Lebanese-born US resident Nizar Zakka refused to make false statements while being filmed in Evin Prison in Tehran where he has been imprisoned since 2017, the Center for Human Rights in Iran (CHRI) has learned.
Zakka’s US-based lawyer Jason Poblete told CHRI that Zakka recently spent more than 40 days in a security wing in the prison where agents of the Islamic Revolutionary Guard Corps (IRGC) tried to force him to provide a video confession, which he refused.
“Nizar’s captors will not break Nizar or force Nizar to admit to crimes Nizar did not commit,” Poblete told CHRI on February 6, 2019. “Nizar’s hunger strike is Nizar’s way of resisting and standing up for his belief in his work to help all the people of the Middle East lead better lives.”
Iran’s security establishment, particularly the IRGC, has a long history of working with state institutions and agencies to smear defendants facing politically motivated charges, including by broadcasting their forced “confessions” on state-run TV.
Zakka has started another hunger strike in in protest against his unjust incarceration on unfounded espionage charges, added Poblete.
“Nizar is protesting his unjust deprivation of liberty and because he refuses to make a confession for a crime he did not commit,” Poblete said. “Iran wants to ruin Nizar’s life’s work, that access to information will improve the lives of all people in the Middle East, including Iran.”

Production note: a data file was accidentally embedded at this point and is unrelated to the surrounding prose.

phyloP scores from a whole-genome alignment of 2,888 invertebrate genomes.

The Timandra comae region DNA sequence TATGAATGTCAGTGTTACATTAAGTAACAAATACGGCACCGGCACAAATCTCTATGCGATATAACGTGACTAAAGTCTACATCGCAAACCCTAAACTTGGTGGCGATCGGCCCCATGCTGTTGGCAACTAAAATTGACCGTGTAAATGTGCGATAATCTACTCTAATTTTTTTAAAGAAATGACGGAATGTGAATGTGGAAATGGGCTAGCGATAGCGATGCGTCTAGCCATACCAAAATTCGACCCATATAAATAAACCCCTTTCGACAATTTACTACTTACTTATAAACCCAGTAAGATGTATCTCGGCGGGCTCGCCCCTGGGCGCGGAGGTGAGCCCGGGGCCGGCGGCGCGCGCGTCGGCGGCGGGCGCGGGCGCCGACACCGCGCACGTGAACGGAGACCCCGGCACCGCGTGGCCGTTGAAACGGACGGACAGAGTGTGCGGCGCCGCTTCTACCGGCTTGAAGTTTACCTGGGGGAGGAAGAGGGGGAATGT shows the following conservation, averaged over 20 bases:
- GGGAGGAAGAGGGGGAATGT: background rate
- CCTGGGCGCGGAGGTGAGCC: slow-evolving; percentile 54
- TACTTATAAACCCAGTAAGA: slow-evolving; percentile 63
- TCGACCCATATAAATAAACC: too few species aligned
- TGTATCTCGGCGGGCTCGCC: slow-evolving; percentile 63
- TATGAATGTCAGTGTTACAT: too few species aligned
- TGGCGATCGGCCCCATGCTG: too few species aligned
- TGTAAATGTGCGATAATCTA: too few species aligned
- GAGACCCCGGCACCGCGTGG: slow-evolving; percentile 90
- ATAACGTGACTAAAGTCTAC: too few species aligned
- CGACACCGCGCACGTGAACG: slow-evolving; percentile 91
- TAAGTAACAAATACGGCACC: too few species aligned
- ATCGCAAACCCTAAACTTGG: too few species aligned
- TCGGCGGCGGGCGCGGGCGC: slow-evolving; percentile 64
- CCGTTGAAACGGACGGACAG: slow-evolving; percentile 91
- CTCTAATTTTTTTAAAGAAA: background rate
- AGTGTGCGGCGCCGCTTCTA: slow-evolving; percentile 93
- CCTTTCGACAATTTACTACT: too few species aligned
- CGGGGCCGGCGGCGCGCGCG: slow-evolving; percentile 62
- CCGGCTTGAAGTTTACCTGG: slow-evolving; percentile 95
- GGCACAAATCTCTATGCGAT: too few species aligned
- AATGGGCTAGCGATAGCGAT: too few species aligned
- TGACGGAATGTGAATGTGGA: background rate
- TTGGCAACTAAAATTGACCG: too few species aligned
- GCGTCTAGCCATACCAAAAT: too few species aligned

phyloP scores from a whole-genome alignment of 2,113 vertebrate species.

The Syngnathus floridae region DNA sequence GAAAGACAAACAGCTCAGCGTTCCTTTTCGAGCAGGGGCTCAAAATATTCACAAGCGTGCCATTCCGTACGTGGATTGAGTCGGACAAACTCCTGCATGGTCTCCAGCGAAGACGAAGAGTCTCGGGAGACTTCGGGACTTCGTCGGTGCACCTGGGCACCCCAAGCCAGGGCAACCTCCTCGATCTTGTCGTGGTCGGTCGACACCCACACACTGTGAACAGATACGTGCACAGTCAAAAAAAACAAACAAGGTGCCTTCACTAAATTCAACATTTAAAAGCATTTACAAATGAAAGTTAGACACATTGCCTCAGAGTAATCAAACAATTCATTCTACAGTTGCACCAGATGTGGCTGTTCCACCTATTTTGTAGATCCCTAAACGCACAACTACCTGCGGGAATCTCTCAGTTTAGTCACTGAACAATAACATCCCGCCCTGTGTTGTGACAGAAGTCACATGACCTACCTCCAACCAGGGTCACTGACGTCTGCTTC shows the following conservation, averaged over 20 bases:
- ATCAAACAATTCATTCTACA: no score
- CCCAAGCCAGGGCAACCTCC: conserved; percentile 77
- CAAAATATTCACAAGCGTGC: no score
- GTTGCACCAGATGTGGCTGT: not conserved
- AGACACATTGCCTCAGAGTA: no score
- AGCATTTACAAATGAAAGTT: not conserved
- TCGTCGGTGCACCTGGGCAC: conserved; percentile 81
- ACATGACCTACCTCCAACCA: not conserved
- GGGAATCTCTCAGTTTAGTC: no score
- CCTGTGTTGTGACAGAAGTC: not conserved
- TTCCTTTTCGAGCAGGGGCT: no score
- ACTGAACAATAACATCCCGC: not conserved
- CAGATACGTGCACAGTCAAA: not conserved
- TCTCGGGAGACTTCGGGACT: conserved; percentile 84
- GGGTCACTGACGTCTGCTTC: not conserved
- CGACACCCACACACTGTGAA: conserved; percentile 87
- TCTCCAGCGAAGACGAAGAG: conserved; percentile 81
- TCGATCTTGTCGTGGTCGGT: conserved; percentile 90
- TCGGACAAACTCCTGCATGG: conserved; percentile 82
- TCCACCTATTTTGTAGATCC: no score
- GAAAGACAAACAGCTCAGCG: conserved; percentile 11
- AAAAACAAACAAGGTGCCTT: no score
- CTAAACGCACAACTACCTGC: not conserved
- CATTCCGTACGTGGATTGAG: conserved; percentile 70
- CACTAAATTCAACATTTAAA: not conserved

In September 2015, the Washington, DC-based information technology expert and internet freedom advocate travelled to Tehran on invite by then-Vice President for Women and Family Affairs Shahindokht Molaverdi to attend a conference.
Once inside the country, he was arrested by agents of the Islamic Revolutionary Guard Corps’ (IRGC) Intelligence Organization and sentenced to 10 years in prison as well as fined $4.2 million for unspecified espionage charges. An Appeals Court upheld the sentence in August 2017.
“This injustice has caused tremendous and unspeakable stress and suffering on Nizar and his family,” Poblete told CHRI. “There are humanitarian and other grounds for Nizar’s release and all the parties in interest — in the U.S. and the Middle East — need to work expeditiously once and for all to right this injustice.”
“There is no greater issue than the release of Americans, U.S. LPRs, and foreigners unjustly deprived of liberty,” he added.
Zakka previously went on a 33-day hunger strike that ended on July 28, 2017, to protest his sentence and mistreatment by Iran’s judicial authorities, according to Pobelete.
As a foreign national, Zakka has frequently been denied visits by Lebanese diplomatic staff and representatives of the International Red Cross in Tehran.
At least 11 dual and foreign nationals were known to be imprisoned in Iran as of January 2019.
Source » iranhumanrights